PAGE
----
I first heard Aretha Franklin when I was 11 years old, listening clandestinely to my small transistor radio tuned to WABC (or was it WMCA?), which was tucked under my pillow as I was supposed to be sleeping. Like my mother I was an insomniac, though unlike my mother I would eventually outgrow it. We had strict bedtimes and it always took me several hours to fall asleep, so I would put my radio under the pillow and listen to music, or to Jean Shepherd tell stories on WOR.
When “Respect” came on that fateful night it struck me in a weird and wonderful way. The wonderful part is obvious to anyone who’s heard the song, but I use “weird” because the passage of time makes it difficult to explain exactly what I was feeling, but the fact that that moment still remains clear in my brain proves the unique staying power of the chemistry of the song. At 11, I was still processing popular music, which dominated my world, even while I lacked the critical faculties to explain why. And it wasn’t as if Aretha was the first “new artist” I had grappled with in my short life. In hindsight I have to contend with the feeling of that moment, of hearing something both old and incredibly fresh. I think it was the boldness of the performance that struck me. At the time I was still enamored of Motown, whose commercial priorities were meant to appeal as equally to a white boy like me as they were to the black kids who were their main constituency. I was still a bit intimidated by James Brown, probably because of the primacy of his art, the raw calculation of his rhythms and the directness of his voice. I heard these same qualities in “Respect,” but for some reason–because it was being sung by a woman? because of the more conventional structure of the song?–I felt immediately drawn into the performance, which was at once confrontational and warm, accusatory and exuberant, provocative and inviting.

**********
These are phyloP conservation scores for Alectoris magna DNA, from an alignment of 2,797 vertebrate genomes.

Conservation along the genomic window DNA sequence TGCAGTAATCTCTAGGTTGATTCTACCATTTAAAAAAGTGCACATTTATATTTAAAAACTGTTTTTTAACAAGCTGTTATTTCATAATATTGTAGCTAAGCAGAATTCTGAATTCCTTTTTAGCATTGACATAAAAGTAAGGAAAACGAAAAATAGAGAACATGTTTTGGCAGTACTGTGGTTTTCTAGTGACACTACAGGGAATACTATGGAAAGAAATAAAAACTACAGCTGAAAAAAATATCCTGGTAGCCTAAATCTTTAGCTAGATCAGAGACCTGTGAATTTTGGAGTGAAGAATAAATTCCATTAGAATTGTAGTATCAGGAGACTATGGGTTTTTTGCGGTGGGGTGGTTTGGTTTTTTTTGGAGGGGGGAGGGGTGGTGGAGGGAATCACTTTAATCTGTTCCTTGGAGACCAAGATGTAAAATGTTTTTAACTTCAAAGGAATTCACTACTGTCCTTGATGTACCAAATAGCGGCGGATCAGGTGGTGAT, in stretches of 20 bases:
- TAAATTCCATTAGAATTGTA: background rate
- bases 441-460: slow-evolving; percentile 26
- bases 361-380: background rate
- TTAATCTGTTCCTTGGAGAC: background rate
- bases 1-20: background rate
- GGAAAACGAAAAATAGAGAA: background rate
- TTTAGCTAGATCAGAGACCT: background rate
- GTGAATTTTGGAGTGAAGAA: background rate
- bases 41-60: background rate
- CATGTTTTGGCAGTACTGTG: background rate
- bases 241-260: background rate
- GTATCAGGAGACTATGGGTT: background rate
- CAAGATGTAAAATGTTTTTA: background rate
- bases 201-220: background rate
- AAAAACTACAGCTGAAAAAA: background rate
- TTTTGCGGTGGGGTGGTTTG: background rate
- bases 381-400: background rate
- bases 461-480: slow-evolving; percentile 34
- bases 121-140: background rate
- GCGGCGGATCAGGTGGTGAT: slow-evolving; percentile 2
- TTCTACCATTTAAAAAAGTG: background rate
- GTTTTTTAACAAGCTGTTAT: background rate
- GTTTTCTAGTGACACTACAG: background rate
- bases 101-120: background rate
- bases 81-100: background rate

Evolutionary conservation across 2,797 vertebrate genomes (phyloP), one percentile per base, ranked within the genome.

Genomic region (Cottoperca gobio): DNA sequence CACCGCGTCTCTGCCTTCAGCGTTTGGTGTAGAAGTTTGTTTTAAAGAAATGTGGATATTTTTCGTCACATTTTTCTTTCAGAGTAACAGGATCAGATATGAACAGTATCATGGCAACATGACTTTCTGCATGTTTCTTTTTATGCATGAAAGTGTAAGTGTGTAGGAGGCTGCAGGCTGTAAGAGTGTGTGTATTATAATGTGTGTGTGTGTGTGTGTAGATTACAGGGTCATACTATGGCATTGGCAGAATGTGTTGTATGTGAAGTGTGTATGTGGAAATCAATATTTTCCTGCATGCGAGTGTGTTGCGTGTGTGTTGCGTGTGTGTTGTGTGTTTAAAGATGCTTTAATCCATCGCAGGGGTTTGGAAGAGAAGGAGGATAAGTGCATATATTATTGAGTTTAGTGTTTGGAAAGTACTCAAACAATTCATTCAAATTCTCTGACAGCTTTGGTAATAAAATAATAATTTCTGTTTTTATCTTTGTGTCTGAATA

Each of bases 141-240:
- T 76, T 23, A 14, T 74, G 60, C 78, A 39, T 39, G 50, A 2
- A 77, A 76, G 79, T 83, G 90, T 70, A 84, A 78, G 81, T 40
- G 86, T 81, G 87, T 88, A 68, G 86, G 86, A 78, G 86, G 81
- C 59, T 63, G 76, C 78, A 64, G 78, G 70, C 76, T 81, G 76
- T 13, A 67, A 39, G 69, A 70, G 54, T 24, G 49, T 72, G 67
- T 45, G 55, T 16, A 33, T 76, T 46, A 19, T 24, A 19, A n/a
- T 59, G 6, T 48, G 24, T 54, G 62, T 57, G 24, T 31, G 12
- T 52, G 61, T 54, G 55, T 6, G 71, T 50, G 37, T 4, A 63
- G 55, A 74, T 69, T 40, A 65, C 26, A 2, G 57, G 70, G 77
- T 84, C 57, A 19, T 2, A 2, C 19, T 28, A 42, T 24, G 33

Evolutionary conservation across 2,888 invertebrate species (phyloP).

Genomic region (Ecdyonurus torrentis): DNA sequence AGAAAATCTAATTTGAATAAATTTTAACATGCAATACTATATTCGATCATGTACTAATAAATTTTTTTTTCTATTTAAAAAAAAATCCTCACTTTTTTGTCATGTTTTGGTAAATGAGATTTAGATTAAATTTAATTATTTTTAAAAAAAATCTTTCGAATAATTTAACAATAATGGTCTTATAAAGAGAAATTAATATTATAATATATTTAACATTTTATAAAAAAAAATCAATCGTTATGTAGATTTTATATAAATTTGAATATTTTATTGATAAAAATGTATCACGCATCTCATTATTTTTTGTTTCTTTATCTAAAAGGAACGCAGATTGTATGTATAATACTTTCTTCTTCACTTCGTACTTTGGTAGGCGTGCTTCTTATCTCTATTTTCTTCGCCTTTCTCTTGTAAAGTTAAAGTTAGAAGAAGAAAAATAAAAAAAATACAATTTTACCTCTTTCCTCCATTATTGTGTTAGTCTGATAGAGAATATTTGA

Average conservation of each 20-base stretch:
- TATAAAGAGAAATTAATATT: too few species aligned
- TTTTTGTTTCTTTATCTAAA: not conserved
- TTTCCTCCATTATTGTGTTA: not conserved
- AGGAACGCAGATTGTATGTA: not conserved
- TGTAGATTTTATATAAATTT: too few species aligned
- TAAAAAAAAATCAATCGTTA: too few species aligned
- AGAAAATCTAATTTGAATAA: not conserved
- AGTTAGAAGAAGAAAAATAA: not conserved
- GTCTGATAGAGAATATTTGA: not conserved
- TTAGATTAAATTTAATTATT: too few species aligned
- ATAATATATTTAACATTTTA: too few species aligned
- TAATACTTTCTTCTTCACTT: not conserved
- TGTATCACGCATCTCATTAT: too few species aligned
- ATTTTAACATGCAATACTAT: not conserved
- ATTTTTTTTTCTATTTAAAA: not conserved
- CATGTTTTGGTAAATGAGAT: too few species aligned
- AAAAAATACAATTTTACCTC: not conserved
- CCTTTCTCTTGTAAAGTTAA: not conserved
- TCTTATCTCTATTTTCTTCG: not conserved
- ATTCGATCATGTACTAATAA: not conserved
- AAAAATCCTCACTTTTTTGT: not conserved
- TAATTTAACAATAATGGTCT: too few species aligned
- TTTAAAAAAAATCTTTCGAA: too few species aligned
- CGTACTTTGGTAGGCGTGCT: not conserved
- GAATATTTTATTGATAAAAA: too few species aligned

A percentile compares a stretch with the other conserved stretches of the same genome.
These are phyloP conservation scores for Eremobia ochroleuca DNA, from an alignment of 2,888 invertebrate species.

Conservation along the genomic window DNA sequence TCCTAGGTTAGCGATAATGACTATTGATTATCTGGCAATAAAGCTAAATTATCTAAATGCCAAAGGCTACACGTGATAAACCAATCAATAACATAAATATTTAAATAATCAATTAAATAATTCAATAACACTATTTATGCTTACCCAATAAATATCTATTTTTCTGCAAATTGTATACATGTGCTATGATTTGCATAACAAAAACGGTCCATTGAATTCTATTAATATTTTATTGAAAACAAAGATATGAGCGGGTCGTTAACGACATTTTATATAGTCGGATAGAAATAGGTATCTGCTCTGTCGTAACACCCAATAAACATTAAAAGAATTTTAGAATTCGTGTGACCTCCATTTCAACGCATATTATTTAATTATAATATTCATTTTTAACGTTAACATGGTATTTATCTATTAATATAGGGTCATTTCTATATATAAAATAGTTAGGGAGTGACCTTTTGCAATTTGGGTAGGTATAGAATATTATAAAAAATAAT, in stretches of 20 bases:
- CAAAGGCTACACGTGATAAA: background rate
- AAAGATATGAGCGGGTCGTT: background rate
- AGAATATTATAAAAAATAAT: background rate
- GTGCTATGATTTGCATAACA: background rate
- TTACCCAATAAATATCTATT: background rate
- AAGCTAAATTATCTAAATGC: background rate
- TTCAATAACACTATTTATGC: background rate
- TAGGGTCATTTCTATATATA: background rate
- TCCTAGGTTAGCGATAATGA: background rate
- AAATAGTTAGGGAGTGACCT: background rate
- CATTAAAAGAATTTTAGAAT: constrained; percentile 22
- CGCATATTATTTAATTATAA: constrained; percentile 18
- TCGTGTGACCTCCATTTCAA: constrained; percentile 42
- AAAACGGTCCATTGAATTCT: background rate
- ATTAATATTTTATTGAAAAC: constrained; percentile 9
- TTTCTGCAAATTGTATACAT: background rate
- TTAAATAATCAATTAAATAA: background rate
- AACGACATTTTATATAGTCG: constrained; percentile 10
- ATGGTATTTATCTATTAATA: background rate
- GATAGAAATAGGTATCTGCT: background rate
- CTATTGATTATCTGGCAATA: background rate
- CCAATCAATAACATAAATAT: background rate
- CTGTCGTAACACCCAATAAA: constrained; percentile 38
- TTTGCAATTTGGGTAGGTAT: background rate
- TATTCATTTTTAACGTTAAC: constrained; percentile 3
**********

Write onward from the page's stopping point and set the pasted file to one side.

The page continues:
In a nutshell, this was something new–not the music, but my reaction to it. Aretha was the first artist this AM radio-loving preadolescent really acknowledged as something new and different, even if she was, as a singer and performer, a culmination of all the great black music traditions that came before her. To me, it really was a religious experience; certainly the first and most powerful impression a new song ever made on me, and the very fact that I can remember that feeling fifty years later so unambiguously proves to me that I’m still alive and still vital in mind and body. The very fact that Aretha isn’t any more just makes me confused and incredibly sad. Whenever I listen to her music I have a direct connection to my childhood that can’t be broken. And the life in the meantime has been so much better because of it.